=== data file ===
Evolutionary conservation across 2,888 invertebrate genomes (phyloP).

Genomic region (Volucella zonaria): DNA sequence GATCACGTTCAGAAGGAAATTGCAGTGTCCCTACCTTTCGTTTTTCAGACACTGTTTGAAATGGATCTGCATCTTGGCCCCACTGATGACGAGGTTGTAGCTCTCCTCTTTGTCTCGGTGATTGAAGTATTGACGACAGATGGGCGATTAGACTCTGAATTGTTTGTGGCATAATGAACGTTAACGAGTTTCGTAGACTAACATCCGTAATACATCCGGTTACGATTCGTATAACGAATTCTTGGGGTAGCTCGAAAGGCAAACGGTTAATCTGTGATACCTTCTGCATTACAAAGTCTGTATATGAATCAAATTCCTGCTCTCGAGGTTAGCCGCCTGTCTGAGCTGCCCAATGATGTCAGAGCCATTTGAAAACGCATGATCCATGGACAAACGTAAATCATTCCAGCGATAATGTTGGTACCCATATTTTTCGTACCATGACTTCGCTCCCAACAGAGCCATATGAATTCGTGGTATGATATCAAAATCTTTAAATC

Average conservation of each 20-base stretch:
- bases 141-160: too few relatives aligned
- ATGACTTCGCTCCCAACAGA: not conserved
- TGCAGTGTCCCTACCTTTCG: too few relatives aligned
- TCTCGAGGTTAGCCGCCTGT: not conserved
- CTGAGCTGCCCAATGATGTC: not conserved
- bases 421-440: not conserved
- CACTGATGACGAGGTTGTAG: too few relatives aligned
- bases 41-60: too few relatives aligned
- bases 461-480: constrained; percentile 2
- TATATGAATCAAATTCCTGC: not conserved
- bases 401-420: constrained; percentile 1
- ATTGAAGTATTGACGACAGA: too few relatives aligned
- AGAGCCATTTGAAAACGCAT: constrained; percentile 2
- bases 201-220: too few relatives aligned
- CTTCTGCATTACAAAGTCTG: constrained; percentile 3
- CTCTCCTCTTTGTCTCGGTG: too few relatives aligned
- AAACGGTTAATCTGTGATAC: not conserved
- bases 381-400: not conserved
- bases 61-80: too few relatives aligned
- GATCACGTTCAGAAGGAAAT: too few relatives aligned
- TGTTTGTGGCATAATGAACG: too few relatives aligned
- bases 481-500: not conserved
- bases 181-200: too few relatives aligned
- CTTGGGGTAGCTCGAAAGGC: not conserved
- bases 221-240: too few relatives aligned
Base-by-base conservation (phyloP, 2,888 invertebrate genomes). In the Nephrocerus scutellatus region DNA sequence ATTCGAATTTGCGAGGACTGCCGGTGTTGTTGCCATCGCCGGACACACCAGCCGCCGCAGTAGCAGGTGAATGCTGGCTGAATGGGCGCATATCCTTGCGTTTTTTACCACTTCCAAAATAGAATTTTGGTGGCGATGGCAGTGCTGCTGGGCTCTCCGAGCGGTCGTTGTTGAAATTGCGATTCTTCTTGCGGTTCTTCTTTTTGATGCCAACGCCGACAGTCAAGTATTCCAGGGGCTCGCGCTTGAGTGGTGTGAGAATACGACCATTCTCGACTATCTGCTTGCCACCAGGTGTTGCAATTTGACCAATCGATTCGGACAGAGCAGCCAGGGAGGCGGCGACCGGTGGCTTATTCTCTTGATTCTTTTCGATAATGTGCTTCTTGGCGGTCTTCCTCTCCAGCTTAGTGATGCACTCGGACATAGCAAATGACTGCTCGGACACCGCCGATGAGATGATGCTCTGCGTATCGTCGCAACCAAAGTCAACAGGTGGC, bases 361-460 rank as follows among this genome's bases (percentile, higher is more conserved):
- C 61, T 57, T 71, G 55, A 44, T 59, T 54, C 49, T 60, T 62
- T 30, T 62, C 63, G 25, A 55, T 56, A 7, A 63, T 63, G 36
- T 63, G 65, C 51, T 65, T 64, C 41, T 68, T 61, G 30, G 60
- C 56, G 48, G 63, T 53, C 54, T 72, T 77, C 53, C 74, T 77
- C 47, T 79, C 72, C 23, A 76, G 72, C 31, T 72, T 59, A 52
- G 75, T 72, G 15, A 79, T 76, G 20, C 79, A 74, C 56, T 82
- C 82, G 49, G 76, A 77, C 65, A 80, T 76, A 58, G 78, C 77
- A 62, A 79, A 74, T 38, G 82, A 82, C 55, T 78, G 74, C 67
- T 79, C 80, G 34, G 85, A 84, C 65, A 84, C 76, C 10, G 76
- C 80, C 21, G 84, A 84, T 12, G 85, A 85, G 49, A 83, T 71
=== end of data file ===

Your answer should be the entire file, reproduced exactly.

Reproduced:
Evolutionary conservation across 2,888 invertebrate genomes (phyloP).

Genomic region (Volucella zonaria): DNA sequence GATCACGTTCAGAAGGAAATTGCAGTGTCCCTACCTTTCGTTTTTCAGACACTGTTTGAAATGGATCTGCATCTTGGCCCCACTGATGACGAGGTTGTAGCTCTCCTCTTTGTCTCGGTGATTGAAGTATTGACGACAGATGGGCGATTAGACTCTGAATTGTTTGTGGCATAATGAACGTTAACGAGTTTCGTAGACTAACATCCGTAATACATCCGGTTACGATTCGTATAACGAATTCTTGGGGTAGCTCGAAAGGCAAACGGTTAATCTGTGATACCTTCTGCATTACAAAGTCTGTATATGAATCAAATTCCTGCTCTCGAGGTTAGCCGCCTGTCTGAGCTGCCCAATGATGTCAGAGCCATTTGAAAACGCATGATCCATGGACAAACGTAAATCATTCCAGCGATAATGTTGGTACCCATATTTTTCGTACCATGACTTCGCTCCCAACAGAGCCATATGAATTCGTGGTATGATATCAAAATCTTTAAATC

Average conservation of each 20-base stretch:
- bases 141-160: too few relatives aligned
- ATGACTTCGCTCCCAACAGA: not conserved
- TGCAGTGTCCCTACCTTTCG: too few relatives aligned
- TCTCGAGGTTAGCCGCCTGT: not conserved
- CTGAGCTGCCCAATGATGTC: not conserved
- bases 421-440: not conserved
- CACTGATGACGAGGTTGTAG: too few relatives aligned
- bases 41-60: too few relatives aligned
- bases 461-480: constrained; percentile 2
- TATATGAATCAAATTCCTGC: not conserved
- bases 401-420: constrained; percentile 1
- ATTGAAGTATTGACGACAGA: too few relatives aligned
- AGAGCCATTTGAAAACGCAT: constrained; percentile 2
- bases 201-220: too few relatives aligned
- CTTCTGCATTACAAAGTCTG: constrained; percentile 3
- CTCTCCTCTTTGTCTCGGTG: too few relatives aligned
- AAACGGTTAATCTGTGATAC: not conserved
- bases 381-400: not conserved
- bases 61-80: too few relatives aligned
- GATCACGTTCAGAAGGAAAT: too few relatives aligned
- TGTTTGTGGCATAATGAACG: too few relatives aligned
- bases 481-500: not conserved
- bases 181-200: too few relatives aligned
- CTTGGGGTAGCTCGAAAGGC: not conserved
- bases 221-240: too few relatives aligned
Base-by-base conservation (phyloP, 2,888 invertebrate genomes). In the Nephrocerus scutellatus region DNA sequence ATTCGAATTTGCGAGGACTGCCGGTGTTGTTGCCATCGCCGGACACACCAGCCGCCGCAGTAGCAGGTGAATGCTGGCTGAATGGGCGCATATCCTTGCGTTTTTTACCACTTCCAAAATAGAATTTTGGTGGCGATGGCAGTGCTGCTGGGCTCTCCGAGCGGTCGTTGTTGAAATTGCGATTCTTCTTGCGGTTCTTCTTTTTGATGCCAACGCCGACAGTCAAGTATTCCAGGGGCTCGCGCTTGAGTGGTGTGAGAATACGACCATTCTCGACTATCTGCTTGCCACCAGGTGTTGCAATTTGACCAATCGATTCGGACAGAGCAGCCAGGGAGGCGGCGACCGGTGGCTTATTCTCTTGATTCTTTTCGATAATGTGCTTCTTGGCGGTCTTCCTCTCCAGCTTAGTGATGCACTCGGACATAGCAAATGACTGCTCGGACACCGCCGATGAGATGATGCTCTGCGTATCGTCGCAACCAAAGTCAACAGGTGGC, bases 361-460 rank as follows among this genome's bases (percentile, higher is more conserved):
- C 61, T 57, T 71, G 55, A 44, T 59, T 54, C 49, T 60, T 62
- T 30, T 62, C 63, G 25, A 55, T 56, A 7, A 63, T 63, G 36
- T 63, G 65, C 51, T 65, T 64, C 41, T 68, T 61, G 30, G 60
- C 56, G 48, G 63, T 53, C 54, T 72, T 77, C 53, C 74, T 77
- C 47, T 79, C 72, C 23, A 76, G 72, C 31, T 72, T 59, A 52
- G 75, T 72, G 15, A 79, T 76, G 20, C 79, A 74, C 56, T 82
- C 82, G 49, G 76, A 77, C 65, A 80, T 76, A 58, G 78, C 77
- A 62, A 79, A 74, T 38, G 82, A 82, C 55, T 78, G 74, C 67
- T 79, C 80, G 34, G 85, A 84, C 65, A 84, C 76, C 10, G 76
- C 80, C 21, G 84, A 84, T 12, G 85, A 85, G 49, A 83, T 71